"We want to send a clear and distinct message that they are not being responsible trustees," Hawk's statement says.
The recent action Hawk refers to is the 3-2 vote taken by the IID board on March 26 to levy 76 percent of information technology costs to the power department and 24 percent to the water department. The board action reportedly reflects the actual costs of using the system, though it is known the system has not been able to process water order entry information and has problems with billing.
The three aye votes were from directors Andy Horne, Rudy Maldonado and Stella Mendoza. Voting nay were directors Lloyd Allen and Bruce Kuhn.
The IID board's action retained its intentions, dating as far back as 1997, that the SAP system's capital costs — approaching $15 million — would remain at 90 percent for power and 10 percent for water. These costs, which were again approved in the 2001 budget, are merely one of the factors used to arrive at the estimated 76/24 cost-sharing formula, which is, according to the action taken by the IID board, based on each department's information technology usage.
Hawk's statement goes on to say the computer system was purchased to primarily help the power department's needs, especially its efforts to eventually undergo electrical deregulation.
"What's aggravating the water users is the district is demanding payment for something we never asked for," Hawk said.
Deregulation of IID's power business, however, is all but dead in today's deregulated climate of soaring energy prices and rolling blackouts throughout the state except for the IID's service area.
On the issue of the efficiency study, Grizzle said the district would save the $400,000 to $600,000 the study would cost through more efficient operations in both water and power departments.
Meanwhile, IID board members expressed empathy with the farmers' concerns.
Andy Horne, IID board president, said he is very disappointed that the vegetable growers have found it necessary to take this action.
"I strongly disagree, however, with their contention that the board has acted irresponsibly," he said. "I think in our action we've attempted to be fair to both water and power rate payers and will continue to do so.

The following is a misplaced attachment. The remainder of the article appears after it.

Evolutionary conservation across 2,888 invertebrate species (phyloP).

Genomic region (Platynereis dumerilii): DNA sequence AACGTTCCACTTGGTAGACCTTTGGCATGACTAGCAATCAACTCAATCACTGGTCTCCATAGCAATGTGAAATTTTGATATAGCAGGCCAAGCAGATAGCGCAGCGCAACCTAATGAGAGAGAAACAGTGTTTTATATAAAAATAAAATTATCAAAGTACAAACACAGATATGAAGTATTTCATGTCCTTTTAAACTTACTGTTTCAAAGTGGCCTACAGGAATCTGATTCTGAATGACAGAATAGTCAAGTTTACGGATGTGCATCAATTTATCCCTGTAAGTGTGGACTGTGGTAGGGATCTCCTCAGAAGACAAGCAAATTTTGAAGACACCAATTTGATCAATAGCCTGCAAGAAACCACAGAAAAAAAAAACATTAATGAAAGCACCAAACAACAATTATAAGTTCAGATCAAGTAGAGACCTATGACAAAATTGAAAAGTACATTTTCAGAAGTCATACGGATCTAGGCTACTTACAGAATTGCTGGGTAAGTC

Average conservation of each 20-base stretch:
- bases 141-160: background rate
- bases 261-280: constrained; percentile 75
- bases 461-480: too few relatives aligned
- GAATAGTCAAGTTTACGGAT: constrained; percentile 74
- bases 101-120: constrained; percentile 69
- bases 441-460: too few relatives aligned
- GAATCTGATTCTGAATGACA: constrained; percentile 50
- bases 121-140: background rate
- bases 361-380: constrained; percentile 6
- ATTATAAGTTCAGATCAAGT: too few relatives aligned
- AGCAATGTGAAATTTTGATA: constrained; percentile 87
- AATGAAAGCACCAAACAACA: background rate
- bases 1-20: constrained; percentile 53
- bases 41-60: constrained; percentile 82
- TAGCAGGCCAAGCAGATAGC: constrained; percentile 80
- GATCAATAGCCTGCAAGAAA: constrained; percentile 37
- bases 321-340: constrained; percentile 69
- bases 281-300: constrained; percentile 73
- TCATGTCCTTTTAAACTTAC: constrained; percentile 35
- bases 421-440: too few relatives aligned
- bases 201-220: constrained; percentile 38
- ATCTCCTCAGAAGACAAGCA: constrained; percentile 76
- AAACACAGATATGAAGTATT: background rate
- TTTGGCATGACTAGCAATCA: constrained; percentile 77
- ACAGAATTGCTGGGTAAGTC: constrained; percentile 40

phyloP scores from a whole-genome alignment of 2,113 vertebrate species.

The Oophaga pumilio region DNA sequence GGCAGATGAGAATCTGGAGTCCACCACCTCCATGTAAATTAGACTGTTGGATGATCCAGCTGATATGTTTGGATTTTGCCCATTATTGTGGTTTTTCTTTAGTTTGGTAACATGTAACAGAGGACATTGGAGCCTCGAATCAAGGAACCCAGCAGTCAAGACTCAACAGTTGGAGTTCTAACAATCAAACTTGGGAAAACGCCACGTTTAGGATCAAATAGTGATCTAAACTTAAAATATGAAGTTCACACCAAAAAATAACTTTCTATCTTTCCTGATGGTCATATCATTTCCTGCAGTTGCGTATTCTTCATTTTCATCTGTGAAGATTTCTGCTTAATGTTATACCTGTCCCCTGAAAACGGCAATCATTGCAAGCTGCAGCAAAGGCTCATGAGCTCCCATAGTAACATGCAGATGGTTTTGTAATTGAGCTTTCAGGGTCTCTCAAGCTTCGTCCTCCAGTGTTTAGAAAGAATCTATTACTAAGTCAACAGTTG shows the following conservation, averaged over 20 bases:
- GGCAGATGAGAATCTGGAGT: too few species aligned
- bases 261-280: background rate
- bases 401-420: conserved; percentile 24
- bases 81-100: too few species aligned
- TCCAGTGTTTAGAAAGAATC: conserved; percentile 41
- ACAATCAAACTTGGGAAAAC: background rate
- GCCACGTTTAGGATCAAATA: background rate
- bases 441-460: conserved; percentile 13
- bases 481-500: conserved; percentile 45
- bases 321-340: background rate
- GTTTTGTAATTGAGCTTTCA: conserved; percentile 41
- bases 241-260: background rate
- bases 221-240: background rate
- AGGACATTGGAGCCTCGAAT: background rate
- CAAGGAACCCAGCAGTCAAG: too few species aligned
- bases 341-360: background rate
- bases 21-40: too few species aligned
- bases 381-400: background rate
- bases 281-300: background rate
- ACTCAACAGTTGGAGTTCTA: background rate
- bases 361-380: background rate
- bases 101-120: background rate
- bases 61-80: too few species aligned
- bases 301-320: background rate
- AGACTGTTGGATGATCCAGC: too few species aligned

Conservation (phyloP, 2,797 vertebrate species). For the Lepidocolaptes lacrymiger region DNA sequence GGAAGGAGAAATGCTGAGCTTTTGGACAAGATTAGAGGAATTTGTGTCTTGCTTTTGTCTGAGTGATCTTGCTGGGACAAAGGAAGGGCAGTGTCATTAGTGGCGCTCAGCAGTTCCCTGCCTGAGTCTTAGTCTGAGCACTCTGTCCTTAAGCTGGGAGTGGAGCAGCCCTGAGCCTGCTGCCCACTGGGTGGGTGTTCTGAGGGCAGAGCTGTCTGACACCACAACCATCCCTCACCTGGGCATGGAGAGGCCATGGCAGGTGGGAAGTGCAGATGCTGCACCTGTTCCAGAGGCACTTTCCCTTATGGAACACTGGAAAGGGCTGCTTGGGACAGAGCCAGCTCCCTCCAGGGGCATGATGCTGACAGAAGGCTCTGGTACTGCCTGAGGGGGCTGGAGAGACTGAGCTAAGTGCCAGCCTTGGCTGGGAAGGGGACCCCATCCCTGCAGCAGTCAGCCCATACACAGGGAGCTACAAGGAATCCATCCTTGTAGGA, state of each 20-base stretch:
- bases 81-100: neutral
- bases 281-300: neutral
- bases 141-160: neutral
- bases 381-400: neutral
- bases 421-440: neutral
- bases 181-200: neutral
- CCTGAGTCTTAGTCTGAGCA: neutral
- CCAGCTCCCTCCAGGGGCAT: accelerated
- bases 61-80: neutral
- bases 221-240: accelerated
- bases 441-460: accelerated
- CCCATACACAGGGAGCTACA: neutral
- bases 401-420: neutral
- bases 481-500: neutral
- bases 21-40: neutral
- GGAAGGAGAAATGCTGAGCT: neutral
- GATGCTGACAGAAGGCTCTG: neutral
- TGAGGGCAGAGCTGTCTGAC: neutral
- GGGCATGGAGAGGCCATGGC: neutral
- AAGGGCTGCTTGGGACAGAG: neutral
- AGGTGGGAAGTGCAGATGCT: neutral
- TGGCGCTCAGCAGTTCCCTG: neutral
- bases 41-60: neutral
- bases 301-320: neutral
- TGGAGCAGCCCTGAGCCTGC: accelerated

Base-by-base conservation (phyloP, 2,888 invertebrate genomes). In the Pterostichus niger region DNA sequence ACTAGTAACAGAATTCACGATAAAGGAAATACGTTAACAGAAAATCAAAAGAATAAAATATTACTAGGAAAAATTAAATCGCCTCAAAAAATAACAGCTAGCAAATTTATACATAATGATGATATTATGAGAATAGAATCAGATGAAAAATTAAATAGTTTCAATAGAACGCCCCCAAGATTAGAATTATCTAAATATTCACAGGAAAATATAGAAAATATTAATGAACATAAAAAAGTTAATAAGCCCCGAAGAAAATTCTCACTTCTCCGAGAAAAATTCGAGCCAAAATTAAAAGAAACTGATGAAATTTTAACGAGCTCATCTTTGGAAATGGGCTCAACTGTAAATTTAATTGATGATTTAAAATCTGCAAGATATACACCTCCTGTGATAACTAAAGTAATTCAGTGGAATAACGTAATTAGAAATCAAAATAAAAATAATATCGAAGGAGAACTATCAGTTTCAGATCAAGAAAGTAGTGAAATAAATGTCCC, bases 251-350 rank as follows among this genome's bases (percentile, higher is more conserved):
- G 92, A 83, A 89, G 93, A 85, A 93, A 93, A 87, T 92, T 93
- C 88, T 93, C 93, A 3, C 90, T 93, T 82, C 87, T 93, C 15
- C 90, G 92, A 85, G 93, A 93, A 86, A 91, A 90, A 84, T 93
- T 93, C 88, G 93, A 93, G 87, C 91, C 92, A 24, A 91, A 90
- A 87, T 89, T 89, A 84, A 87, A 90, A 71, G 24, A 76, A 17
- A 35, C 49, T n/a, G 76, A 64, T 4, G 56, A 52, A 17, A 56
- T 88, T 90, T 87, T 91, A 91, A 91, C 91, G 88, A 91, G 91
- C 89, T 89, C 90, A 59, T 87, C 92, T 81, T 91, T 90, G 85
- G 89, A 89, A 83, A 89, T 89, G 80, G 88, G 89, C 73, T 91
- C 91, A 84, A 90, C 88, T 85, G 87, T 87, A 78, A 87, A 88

"I'm only afraid that this type of rhetoric could drive a wedge between the Vegetable Growers Association and the nonfarming public," Horne said.
On the issue of the efficiency study, Horne said there is a conflict of interest associated with a low bid on the study and that the second lowest bid was $250,000 higher.
"The idea is to wait and see if the conflict can be resolved," he said. "We hope to proceed eventually."
Division 4 Director Stella Mendoza, whose motion it was to adopt the current cost-sharing formula, said the Vegetable Growers Association's action is misguided.
"I have read their statement and understand their position, which I believe is counterproductive, but that's their right, however misguided," she said Friday. "I was elected to represent all of the Imperial Valley and not to serve as a fiduciary representing the narrow interests of the landowners or any other particular group. We should learn to trust one another and work together for the betterment of the Imperial Valley."
District 5 Director Rudy Maldonado said he felt compelled to vote for the new cost-sharing formula in order to preclude the district from being permanently saddled with a computer system that doesn't work. He said the March 27 vote will now allow the district board to move ahead with the possibility of removing the SAP computer system completely from water department functions.